Today’s Lebanese Daily Star featured this editorial…
…It does not lessen the gravity or grief of what happened on Tuesday on Lebanon’s southern border to point out that Israeli aggression against south Lebanon is hardly a novelty. The communities stretching from Kfar Kila through Naqoura have borne the brunt of countless Israeli attacks since the 1950s. These villages have been destroyed and rebuilt numerous times; of course, it was the inhabitants who reconstructed their homes, because the Lebanese state was never in evidence there.
On the other hand, it was a rare occasion for the Lebanese Armed Forces (LAF) to stand up to the Israeli military. We do not mean this as any insult to the troops, who have sacrificed greatly; the truth is that the central government and political ruling class did not want the army to be a strong defender or even play any significant role in the south. Their philosophy was that if Lebanon’s military remained weak, Israel would not bother to wage war against it; in other words, they believed that a weak Lebanon was a strong Lebanon.
This approach was proved wrong again and again. Aside from not deterring Israeli assaults, it allowed for the strengthening of various Palestinian militias and Hizbullah.
The situation today has changed. The LAF has deservedly earned the support of all groups of Lebanese, even though we still lack the political and diplomatic structures necessary for a truly strong army. Israel, meanwhile, has come to take for granted that Lebanon is its whipping boy.
Israel should learn that, should it take on the LAF, it would be fighting an entire nation, not Hizbullah. This reality should give pause to the large camp in Israel itching for a battle in Lebanon; the Israeli military has a strategy for Lebanon, but that is for now complicated by what it must do for its US patron in the peace process with Palestine.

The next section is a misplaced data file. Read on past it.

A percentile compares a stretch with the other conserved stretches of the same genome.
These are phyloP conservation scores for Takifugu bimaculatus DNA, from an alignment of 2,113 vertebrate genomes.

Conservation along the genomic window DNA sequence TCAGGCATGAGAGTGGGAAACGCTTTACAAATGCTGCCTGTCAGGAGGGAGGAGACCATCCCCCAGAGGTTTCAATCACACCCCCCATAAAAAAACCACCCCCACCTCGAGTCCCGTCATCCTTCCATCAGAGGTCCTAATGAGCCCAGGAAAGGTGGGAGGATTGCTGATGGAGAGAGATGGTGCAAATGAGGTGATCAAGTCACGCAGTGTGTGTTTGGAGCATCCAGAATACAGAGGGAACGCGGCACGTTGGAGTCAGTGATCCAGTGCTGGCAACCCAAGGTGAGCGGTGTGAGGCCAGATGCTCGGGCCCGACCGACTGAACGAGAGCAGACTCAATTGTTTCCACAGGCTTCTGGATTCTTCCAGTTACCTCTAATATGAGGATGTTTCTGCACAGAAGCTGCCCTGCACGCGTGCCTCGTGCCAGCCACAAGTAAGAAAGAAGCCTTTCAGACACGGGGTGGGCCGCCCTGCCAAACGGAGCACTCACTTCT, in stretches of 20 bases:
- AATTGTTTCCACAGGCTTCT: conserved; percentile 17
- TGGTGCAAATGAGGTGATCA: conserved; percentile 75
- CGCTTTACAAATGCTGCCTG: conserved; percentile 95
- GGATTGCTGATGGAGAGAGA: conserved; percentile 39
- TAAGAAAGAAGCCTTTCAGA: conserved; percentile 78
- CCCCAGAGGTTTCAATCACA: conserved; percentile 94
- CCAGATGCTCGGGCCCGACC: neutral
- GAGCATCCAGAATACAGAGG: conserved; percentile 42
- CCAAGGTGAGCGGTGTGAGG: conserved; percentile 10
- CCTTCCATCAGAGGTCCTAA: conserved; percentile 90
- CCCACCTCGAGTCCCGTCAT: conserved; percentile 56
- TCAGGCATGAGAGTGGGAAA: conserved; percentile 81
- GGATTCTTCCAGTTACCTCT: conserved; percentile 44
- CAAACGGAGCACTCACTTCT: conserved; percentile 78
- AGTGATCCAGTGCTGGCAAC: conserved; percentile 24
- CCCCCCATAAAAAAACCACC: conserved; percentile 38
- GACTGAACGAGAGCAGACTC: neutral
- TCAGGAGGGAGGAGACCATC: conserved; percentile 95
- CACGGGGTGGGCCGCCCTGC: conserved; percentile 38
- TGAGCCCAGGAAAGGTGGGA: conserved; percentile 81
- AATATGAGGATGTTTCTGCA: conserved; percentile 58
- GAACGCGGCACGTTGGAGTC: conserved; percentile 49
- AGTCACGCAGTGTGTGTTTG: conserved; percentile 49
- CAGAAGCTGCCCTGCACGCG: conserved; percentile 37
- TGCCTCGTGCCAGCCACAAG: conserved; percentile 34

Many in Israel would love to wage a war against Lebanon, not just because of Israel’s agenda here, but also to allow the last-ditch Palestinian hopes for two-state solution to die out.
We do not know what Israel will do about Tuesday’s exchange of deadly fire; Lebanon should react with an unmitigated display of political unity to dampen the possibility for war.
At the same time, our leaders should move to spell out the dangers and potential consequences of any confrontation. President Michel Sleiman, who has already taken appropriate steps, would be wise to convene the National Dialogue, which should express unanimous support for the LAF and for a diplomatic campaign against a conflict.
Written and Reprinted with permission by Jamil K. Mroue, Editor-in-Chief of THE DAILY STAR, can be reached at firstname.lastname@example.org